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My strange job 
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Joined: Wed Sep 08, 2010 1:46 pm
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Post My strange job
I've been working my job in Japan for about three weeks now and even though I'm woefully unqualified, I really want to improve as a teacher. My schedule is a little complicated: I do private lessons with people of all ages throughout the week. 3 times a month I teach 2 classes (15 kids each, age 4-5, 5-6) at a nursery school. 4 times a month I teach 3 classes (20 kids each, age 3-4, 4-5, 5-6) at another nursery school. 4 days a week a do a half hour lesson at a senior center (my youngest student there is 80, no joke), but they all have severe dementia and hearing loss and can barely pronounce Japanese so it's mostly just for fun I think.

The senior center manager said it would be best if the old people could just repeat phrases that might be familiar to them, like "hello," "good morning," "thank you," etc, so long as they have fun. They can't move, draw, dance, or anything like that. They can sing a little bit. Right now I come in, do a Hello song, sing a katakana english version of "kamome no suihei san," ask them their names, flash some cards about daikon and satsumaimo and the like, and then we have tea time. So, they like farming vocab and old Japanese songs and familiar English phrases. I'm worried that flashing the cards is getting boring. What else can I do?

I'm also not entirely sure what to do with the classes of kids. I just go in the room and "give a lesson," they don't have crayons or anything, I can't get the 4 year olds to get in line, heck I can barely get them to stop slapping my butt. I'm not sure if my predecessor taught them the alphabet at all. We do a hello song (which they are now quite sick of I think), start the day song, wheels on the bus, a little TPR, I call them up and ask their name or age (they are a bit shy some times), and then I flash some cards. There's a big gap in my teaching that I'm filling with flash cards at the moment and I'd like to do some other stuff with them.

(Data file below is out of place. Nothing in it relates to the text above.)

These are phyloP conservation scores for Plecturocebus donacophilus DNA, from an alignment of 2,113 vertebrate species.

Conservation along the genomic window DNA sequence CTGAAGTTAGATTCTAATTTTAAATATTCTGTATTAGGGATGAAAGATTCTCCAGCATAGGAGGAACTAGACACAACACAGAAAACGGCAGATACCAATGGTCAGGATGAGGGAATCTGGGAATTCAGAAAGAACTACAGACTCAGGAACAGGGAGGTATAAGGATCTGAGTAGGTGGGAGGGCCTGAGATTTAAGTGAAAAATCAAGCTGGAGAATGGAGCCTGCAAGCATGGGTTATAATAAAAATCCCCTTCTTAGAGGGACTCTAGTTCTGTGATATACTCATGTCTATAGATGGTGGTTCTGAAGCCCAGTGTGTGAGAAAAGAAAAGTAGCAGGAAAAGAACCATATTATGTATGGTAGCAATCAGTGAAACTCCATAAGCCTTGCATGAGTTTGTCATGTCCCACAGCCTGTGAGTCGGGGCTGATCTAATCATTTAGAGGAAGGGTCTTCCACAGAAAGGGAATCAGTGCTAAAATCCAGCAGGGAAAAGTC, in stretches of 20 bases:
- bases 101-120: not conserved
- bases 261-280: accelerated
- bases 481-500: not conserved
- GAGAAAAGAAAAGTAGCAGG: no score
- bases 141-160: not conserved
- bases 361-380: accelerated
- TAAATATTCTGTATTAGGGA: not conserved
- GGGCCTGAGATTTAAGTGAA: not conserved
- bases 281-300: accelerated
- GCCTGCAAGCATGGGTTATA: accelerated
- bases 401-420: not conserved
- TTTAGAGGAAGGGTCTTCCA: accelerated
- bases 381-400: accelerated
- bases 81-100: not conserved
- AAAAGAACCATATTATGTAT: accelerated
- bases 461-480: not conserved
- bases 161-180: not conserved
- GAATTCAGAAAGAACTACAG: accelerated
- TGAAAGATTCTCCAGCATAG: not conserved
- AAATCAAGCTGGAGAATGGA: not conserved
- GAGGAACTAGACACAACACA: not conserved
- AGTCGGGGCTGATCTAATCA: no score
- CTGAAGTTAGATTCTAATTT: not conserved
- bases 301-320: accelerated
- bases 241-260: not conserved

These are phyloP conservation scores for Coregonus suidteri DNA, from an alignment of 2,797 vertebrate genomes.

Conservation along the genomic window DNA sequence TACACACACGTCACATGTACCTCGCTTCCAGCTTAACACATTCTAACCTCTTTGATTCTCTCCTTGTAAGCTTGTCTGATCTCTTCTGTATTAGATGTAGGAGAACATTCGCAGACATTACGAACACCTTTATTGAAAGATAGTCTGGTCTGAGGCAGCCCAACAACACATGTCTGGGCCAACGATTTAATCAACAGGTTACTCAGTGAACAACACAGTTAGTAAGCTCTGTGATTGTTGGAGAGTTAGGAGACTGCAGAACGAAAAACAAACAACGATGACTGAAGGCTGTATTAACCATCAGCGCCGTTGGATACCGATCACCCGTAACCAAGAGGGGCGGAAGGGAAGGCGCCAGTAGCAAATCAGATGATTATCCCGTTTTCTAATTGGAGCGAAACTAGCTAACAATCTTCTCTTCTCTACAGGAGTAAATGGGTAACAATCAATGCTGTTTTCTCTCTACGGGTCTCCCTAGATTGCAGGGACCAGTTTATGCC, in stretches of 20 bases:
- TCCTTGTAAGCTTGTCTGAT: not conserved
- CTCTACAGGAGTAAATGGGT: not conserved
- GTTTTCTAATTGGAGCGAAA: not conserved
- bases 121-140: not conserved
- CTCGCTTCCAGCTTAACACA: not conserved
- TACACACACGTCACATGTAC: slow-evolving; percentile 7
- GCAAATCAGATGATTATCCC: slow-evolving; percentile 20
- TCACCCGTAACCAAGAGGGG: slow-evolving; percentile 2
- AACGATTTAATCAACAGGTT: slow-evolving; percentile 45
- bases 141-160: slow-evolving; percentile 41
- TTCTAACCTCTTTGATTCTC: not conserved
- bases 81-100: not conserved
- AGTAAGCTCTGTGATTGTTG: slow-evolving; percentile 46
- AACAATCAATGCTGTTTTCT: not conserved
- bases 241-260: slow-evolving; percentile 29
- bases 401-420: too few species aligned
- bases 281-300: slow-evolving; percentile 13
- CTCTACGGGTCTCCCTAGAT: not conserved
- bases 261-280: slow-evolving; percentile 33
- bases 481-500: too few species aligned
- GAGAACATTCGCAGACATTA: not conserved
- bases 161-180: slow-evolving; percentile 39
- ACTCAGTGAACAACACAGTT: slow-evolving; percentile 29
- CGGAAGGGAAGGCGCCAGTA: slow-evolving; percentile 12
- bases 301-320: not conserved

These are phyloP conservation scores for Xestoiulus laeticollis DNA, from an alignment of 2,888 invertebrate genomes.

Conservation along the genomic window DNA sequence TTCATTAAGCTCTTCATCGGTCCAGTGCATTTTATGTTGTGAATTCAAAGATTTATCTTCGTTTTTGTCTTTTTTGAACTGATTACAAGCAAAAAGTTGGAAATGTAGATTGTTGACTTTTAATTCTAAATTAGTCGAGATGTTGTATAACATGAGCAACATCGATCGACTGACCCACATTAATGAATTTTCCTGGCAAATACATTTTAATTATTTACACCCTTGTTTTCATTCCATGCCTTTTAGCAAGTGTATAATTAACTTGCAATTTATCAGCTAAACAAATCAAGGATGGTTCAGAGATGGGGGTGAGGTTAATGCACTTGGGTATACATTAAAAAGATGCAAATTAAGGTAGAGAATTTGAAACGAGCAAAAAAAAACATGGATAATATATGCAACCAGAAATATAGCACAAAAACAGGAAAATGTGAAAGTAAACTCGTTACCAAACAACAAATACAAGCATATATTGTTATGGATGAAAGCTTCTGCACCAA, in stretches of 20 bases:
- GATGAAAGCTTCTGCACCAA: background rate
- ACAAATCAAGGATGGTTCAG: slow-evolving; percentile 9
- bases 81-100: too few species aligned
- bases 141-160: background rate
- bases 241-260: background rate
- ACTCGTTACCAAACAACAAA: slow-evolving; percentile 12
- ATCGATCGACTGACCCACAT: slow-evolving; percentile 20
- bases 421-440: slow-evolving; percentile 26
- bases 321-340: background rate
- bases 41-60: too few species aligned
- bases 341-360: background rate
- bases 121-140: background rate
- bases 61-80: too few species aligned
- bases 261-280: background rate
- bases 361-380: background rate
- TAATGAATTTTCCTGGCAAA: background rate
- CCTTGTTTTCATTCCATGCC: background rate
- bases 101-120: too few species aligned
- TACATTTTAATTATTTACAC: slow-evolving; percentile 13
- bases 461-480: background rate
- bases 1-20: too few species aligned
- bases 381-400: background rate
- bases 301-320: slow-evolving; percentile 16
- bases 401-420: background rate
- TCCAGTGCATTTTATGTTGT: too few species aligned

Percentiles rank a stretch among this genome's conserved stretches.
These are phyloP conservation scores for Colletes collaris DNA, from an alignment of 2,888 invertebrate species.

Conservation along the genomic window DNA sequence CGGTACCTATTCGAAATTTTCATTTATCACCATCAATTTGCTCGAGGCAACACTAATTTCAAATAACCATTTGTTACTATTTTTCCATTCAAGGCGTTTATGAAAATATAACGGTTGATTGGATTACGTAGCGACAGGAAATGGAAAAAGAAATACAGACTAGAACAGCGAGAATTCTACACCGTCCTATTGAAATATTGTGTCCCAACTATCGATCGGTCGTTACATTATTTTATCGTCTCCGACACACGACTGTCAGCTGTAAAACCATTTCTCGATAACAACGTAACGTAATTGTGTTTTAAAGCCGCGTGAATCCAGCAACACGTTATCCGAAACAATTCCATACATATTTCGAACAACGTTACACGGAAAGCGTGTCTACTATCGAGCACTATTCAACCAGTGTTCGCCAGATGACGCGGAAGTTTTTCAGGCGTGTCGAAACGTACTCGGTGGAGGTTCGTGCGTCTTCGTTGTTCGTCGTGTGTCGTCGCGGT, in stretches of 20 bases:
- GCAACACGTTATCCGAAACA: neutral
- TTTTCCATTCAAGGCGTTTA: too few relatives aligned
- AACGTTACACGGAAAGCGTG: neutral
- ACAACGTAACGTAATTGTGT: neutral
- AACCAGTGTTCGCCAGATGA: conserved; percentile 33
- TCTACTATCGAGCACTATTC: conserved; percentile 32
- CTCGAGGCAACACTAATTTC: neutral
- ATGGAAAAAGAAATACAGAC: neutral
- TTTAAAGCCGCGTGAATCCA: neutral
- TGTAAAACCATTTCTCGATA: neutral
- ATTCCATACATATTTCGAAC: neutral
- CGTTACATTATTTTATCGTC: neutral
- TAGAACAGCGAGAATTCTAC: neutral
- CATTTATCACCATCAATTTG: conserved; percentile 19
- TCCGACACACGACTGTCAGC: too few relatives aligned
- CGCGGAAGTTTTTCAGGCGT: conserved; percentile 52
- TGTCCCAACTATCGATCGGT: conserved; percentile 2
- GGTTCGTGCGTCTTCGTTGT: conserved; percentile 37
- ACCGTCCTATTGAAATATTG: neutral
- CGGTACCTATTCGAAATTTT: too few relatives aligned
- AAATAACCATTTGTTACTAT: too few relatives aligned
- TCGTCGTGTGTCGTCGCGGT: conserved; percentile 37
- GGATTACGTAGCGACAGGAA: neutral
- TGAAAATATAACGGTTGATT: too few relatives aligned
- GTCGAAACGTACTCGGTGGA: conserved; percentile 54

Any advice would be much appreciated!


Last edited by lorax on Thu Sep 09, 2010 5:11 pm, edited 1 time in total.



Wed Sep 08, 2010 2:19 pm
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Joined: Mon Jan 02, 2006 10:46 am
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Location: Nagano, Japan
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You can't say it isn't interesting. :D

Your constant "and then flash some cards" had me cracking up :D

For the older group, I might try some more songs. Beatles or Carpenters. What about simple crafts like oragami? Then flash some cards.

They don't have to actually make anything but you can.

Another idea is texture items to pass around and talk about. Anything will work really, just nothing sharp or with too much weight. Can they pass items around?


For the younger groups, there are quite a few posts in here about "crowd control". I think at this point, you need to get their attention and keep it. Work on teaching them something once we have that established. You'll have a hard time keeping the attention of any group of 3-5 year olds, but if most aren't paying attention, then we're getting no where.

What often works for me is a new toy that we're going to use. I might bring in a rope. I'll have it in my bag and get really excited. Show one kid quickly. Maybe he saw it, maybe he didn't. Now everybody wants to know what's in the bag. Get them all to sit down and then you'll show them.

Take the rope out and explain that we're now going to use it. "Who wants to help?" Hands go up.

Call 5 kids to the front and have the others watch. Now we're going to jump in, out, on, run around, grab, pick up, raise high,pull, push, let go, sit on the rope. After a little practice, play a quick game. If you are the fastest you stay and everyone else has to sit down. Then bring on a new group. Anyone misbehaving doesn't get to play.

Now pull out the second rope and you have two loops and half the class busy.

Those kinds of things get the kids interested and involved. Maybe just pull out a piece of paper, roll it up into a scope and start "seeing" things. "I see something blue." Kids doing a good job can get their own scopes and start playing. ...